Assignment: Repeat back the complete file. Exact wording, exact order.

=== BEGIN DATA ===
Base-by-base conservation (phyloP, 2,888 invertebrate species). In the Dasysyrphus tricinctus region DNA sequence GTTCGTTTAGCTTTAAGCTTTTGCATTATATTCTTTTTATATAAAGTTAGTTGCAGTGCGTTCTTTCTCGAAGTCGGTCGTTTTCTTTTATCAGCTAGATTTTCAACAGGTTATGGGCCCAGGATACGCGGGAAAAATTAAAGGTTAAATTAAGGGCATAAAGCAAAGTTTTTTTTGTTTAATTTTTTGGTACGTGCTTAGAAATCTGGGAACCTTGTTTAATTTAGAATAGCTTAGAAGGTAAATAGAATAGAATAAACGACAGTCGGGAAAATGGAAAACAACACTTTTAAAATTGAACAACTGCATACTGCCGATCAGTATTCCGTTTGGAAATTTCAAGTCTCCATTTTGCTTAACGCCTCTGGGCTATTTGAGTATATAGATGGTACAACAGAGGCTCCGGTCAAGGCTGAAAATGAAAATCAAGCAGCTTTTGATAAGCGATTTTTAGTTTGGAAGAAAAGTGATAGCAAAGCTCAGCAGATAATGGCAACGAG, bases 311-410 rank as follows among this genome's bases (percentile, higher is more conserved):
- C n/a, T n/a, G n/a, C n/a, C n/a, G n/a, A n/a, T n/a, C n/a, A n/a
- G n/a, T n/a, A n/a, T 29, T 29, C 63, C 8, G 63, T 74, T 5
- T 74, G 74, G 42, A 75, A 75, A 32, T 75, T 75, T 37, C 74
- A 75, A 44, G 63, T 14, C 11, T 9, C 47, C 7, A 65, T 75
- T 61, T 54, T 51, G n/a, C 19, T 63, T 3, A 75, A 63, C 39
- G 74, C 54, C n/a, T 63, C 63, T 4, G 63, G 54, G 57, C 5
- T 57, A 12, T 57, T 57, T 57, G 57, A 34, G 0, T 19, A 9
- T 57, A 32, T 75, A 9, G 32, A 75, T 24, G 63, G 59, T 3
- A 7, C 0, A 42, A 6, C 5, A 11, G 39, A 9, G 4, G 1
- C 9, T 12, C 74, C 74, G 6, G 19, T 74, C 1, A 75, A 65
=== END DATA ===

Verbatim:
Base-by-base conservation (phyloP, 2,888 invertebrate species). In the Dasysyrphus tricinctus region DNA sequence GTTCGTTTAGCTTTAAGCTTTTGCATTATATTCTTTTTATATAAAGTTAGTTGCAGTGCGTTCTTTCTCGAAGTCGGTCGTTTTCTTTTATCAGCTAGATTTTCAACAGGTTATGGGCCCAGGATACGCGGGAAAAATTAAAGGTTAAATTAAGGGCATAAAGCAAAGTTTTTTTTGTTTAATTTTTTGGTACGTGCTTAGAAATCTGGGAACCTTGTTTAATTTAGAATAGCTTAGAAGGTAAATAGAATAGAATAAACGACAGTCGGGAAAATGGAAAACAACACTTTTAAAATTGAACAACTGCATACTGCCGATCAGTATTCCGTTTGGAAATTTCAAGTCTCCATTTTGCTTAACGCCTCTGGGCTATTTGAGTATATAGATGGTACAACAGAGGCTCCGGTCAAGGCTGAAAATGAAAATCAAGCAGCTTTTGATAAGCGATTTTTAGTTTGGAAGAAAAGTGATAGCAAAGCTCAGCAGATAATGGCAACGAG, bases 311-410 rank as follows among this genome's bases (percentile, higher is more conserved):
- C n/a, T n/a, G n/a, C n/a, C n/a, G n/a, A n/a, T n/a, C n/a, A n/a
- G n/a, T n/a, A n/a, T 29, T 29, C 63, C 8, G 63, T 74, T 5
- T 74, G 74, G 42, A 75, A 75, A 32, T 75, T 75, T 37, C 74
- A 75, A 44, G 63, T 14, C 11, T 9, C 47, C 7, A 65, T 75
- T 61, T 54, T 51, G n/a, C 19, T 63, T 3, A 75, A 63, C 39
- G 74, C 54, C n/a, T 63, C 63, T 4, G 63, G 54, G 57, C 5
- T 57, A 12, T 57, T 57, T 57, G 57, A 34, G 0, T 19, A 9
- T 57, A 32, T 75, A 9, G 32, A 75, T 24, G 63, G 59, T 3
- A 7, C 0, A 42, A 6, C 5, A 11, G 39, A 9, G 4, G 1
- C 9, T 12, C 74, C 74, G 6, G 19, T 74, C 1, A 75, A 65